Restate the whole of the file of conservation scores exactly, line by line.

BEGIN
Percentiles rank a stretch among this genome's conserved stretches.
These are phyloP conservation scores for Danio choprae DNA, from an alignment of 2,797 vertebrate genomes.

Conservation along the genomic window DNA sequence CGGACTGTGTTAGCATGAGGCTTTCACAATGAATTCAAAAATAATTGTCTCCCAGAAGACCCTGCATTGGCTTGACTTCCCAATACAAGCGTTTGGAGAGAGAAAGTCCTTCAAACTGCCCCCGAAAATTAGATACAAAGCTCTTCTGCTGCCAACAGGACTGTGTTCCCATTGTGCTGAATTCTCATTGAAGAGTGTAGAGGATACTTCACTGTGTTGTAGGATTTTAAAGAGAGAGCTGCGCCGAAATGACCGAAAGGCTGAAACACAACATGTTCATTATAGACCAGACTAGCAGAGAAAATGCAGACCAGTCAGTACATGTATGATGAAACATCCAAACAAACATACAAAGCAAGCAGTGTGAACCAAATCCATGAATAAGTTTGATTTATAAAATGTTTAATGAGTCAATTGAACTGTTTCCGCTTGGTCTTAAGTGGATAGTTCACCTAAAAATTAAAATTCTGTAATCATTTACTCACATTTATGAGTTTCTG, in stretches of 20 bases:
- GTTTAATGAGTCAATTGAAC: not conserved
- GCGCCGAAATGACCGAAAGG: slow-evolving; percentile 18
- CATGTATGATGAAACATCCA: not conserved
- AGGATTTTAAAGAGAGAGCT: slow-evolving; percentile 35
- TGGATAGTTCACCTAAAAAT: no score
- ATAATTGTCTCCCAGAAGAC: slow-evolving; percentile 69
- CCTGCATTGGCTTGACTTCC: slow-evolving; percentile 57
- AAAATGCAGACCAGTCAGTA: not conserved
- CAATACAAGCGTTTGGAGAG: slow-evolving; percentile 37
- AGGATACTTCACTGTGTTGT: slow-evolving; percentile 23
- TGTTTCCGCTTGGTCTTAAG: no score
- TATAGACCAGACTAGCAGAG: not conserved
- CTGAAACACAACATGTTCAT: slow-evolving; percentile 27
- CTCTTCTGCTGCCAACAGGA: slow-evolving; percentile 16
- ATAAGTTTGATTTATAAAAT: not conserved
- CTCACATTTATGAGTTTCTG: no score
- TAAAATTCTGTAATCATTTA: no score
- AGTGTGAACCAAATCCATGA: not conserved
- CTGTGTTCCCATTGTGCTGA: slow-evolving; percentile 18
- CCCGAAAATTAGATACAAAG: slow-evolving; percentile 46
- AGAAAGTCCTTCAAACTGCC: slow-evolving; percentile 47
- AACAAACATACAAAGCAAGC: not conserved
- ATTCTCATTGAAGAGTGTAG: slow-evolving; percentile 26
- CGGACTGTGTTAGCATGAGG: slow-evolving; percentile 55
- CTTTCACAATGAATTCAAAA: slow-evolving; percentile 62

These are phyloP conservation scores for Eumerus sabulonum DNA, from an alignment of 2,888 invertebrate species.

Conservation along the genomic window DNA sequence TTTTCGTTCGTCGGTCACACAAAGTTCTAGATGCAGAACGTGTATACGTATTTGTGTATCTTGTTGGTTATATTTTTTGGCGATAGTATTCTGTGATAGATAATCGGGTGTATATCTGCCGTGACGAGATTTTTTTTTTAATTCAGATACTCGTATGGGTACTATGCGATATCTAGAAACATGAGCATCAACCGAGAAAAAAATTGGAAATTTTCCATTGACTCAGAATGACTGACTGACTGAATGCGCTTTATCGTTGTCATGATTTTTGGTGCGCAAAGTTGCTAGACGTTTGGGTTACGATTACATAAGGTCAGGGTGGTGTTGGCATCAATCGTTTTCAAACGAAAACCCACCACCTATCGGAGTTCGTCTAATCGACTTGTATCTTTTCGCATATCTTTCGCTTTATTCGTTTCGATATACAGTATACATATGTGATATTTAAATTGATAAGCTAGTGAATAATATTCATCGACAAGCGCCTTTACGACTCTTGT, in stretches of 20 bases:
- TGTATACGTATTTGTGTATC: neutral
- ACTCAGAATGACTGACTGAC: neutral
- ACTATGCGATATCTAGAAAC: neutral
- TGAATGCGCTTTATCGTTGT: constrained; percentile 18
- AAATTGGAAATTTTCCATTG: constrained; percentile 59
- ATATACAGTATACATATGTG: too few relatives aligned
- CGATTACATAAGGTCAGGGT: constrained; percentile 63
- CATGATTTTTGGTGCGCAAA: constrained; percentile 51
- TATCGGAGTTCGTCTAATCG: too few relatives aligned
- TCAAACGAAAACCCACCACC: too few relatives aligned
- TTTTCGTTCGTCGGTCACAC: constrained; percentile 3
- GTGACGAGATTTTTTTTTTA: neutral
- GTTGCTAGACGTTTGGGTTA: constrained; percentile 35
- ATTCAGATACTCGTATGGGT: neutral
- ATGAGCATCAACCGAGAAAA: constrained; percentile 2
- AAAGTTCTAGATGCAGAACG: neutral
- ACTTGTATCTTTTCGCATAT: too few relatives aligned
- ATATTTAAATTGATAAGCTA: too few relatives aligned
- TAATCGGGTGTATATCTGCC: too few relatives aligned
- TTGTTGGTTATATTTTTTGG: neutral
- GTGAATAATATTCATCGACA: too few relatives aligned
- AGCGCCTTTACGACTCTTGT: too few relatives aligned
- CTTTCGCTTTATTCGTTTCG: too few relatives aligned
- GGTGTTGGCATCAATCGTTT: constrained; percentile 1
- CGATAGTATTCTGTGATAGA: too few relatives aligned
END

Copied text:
Percentiles rank a stretch among this genome's conserved stretches.
These are phyloP conservation scores for Danio choprae DNA, from an alignment of 2,797 vertebrate genomes.

Conservation along the genomic window DNA sequence CGGACTGTGTTAGCATGAGGCTTTCACAATGAATTCAAAAATAATTGTCTCCCAGAAGACCCTGCATTGGCTTGACTTCCCAATACAAGCGTTTGGAGAGAGAAAGTCCTTCAAACTGCCCCCGAAAATTAGATACAAAGCTCTTCTGCTGCCAACAGGACTGTGTTCCCATTGTGCTGAATTCTCATTGAAGAGTGTAGAGGATACTTCACTGTGTTGTAGGATTTTAAAGAGAGAGCTGCGCCGAAATGACCGAAAGGCTGAAACACAACATGTTCATTATAGACCAGACTAGCAGAGAAAATGCAGACCAGTCAGTACATGTATGATGAAACATCCAAACAAACATACAAAGCAAGCAGTGTGAACCAAATCCATGAATAAGTTTGATTTATAAAATGTTTAATGAGTCAATTGAACTGTTTCCGCTTGGTCTTAAGTGGATAGTTCACCTAAAAATTAAAATTCTGTAATCATTTACTCACATTTATGAGTTTCTG, in stretches of 20 bases:
- GTTTAATGAGTCAATTGAAC: not conserved
- GCGCCGAAATGACCGAAAGG: slow-evolving; percentile 18
- CATGTATGATGAAACATCCA: not conserved
- AGGATTTTAAAGAGAGAGCT: slow-evolving; percentile 35
- TGGATAGTTCACCTAAAAAT: no score
- ATAATTGTCTCCCAGAAGAC: slow-evolving; percentile 69
- CCTGCATTGGCTTGACTTCC: slow-evolving; percentile 57
- AAAATGCAGACCAGTCAGTA: not conserved
- CAATACAAGCGTTTGGAGAG: slow-evolving; percentile 37
- AGGATACTTCACTGTGTTGT: slow-evolving; percentile 23
- TGTTTCCGCTTGGTCTTAAG: no score
- TATAGACCAGACTAGCAGAG: not conserved
- CTGAAACACAACATGTTCAT: slow-evolving; percentile 27
- CTCTTCTGCTGCCAACAGGA: slow-evolving; percentile 16
- ATAAGTTTGATTTATAAAAT: not conserved
- CTCACATTTATGAGTTTCTG: no score
- TAAAATTCTGTAATCATTTA: no score
- AGTGTGAACCAAATCCATGA: not conserved
- CTGTGTTCCCATTGTGCTGA: slow-evolving; percentile 18
- CCCGAAAATTAGATACAAAG: slow-evolving; percentile 46
- AGAAAGTCCTTCAAACTGCC: slow-evolving; percentile 47
- AACAAACATACAAAGCAAGC: not conserved
- ATTCTCATTGAAGAGTGTAG: slow-evolving; percentile 26
- CGGACTGTGTTAGCATGAGG: slow-evolving; percentile 55
- CTTTCACAATGAATTCAAAA: slow-evolving; percentile 62

These are phyloP conservation scores for Eumerus sabulonum DNA, from an alignment of 2,888 invertebrate species.

Conservation along the genomic window DNA sequence TTTTCGTTCGTCGGTCACACAAAGTTCTAGATGCAGAACGTGTATACGTATTTGTGTATCTTGTTGGTTATATTTTTTGGCGATAGTATTCTGTGATAGATAATCGGGTGTATATCTGCCGTGACGAGATTTTTTTTTTAATTCAGATACTCGTATGGGTACTATGCGATATCTAGAAACATGAGCATCAACCGAGAAAAAAATTGGAAATTTTCCATTGACTCAGAATGACTGACTGACTGAATGCGCTTTATCGTTGTCATGATTTTTGGTGCGCAAAGTTGCTAGACGTTTGGGTTACGATTACATAAGGTCAGGGTGGTGTTGGCATCAATCGTTTTCAAACGAAAACCCACCACCTATCGGAGTTCGTCTAATCGACTTGTATCTTTTCGCATATCTTTCGCTTTATTCGTTTCGATATACAGTATACATATGTGATATTTAAATTGATAAGCTAGTGAATAATATTCATCGACAAGCGCCTTTACGACTCTTGT, in stretches of 20 bases:
- TGTATACGTATTTGTGTATC: neutral
- ACTCAGAATGACTGACTGAC: neutral
- ACTATGCGATATCTAGAAAC: neutral
- TGAATGCGCTTTATCGTTGT: constrained; percentile 18
- AAATTGGAAATTTTCCATTG: constrained; percentile 59
- ATATACAGTATACATATGTG: too few relatives aligned
- CGATTACATAAGGTCAGGGT: constrained; percentile 63
- CATGATTTTTGGTGCGCAAA: constrained; percentile 51
- TATCGGAGTTCGTCTAATCG: too few relatives aligned
- TCAAACGAAAACCCACCACC: too few relatives aligned
- TTTTCGTTCGTCGGTCACAC: constrained; percentile 3
- GTGACGAGATTTTTTTTTTA: neutral
- GTTGCTAGACGTTTGGGTTA: constrained; percentile 35
- ATTCAGATACTCGTATGGGT: neutral
- ATGAGCATCAACCGAGAAAA: constrained; percentile 2
- AAAGTTCTAGATGCAGAACG: neutral
- ACTTGTATCTTTTCGCATAT: too few relatives aligned
- ATATTTAAATTGATAAGCTA: too few relatives aligned
- TAATCGGGTGTATATCTGCC: too few relatives aligned
- TTGTTGGTTATATTTTTTGG: neutral
- GTGAATAATATTCATCGACA: too few relatives aligned
- AGCGCCTTTACGACTCTTGT: too few relatives aligned
- CTTTCGCTTTATTCGTTTCG: too few relatives aligned
- GGTGTTGGCATCAATCGTTT: constrained; percentile 1
- CGATAGTATTCTGTGATAGA: too few relatives aligned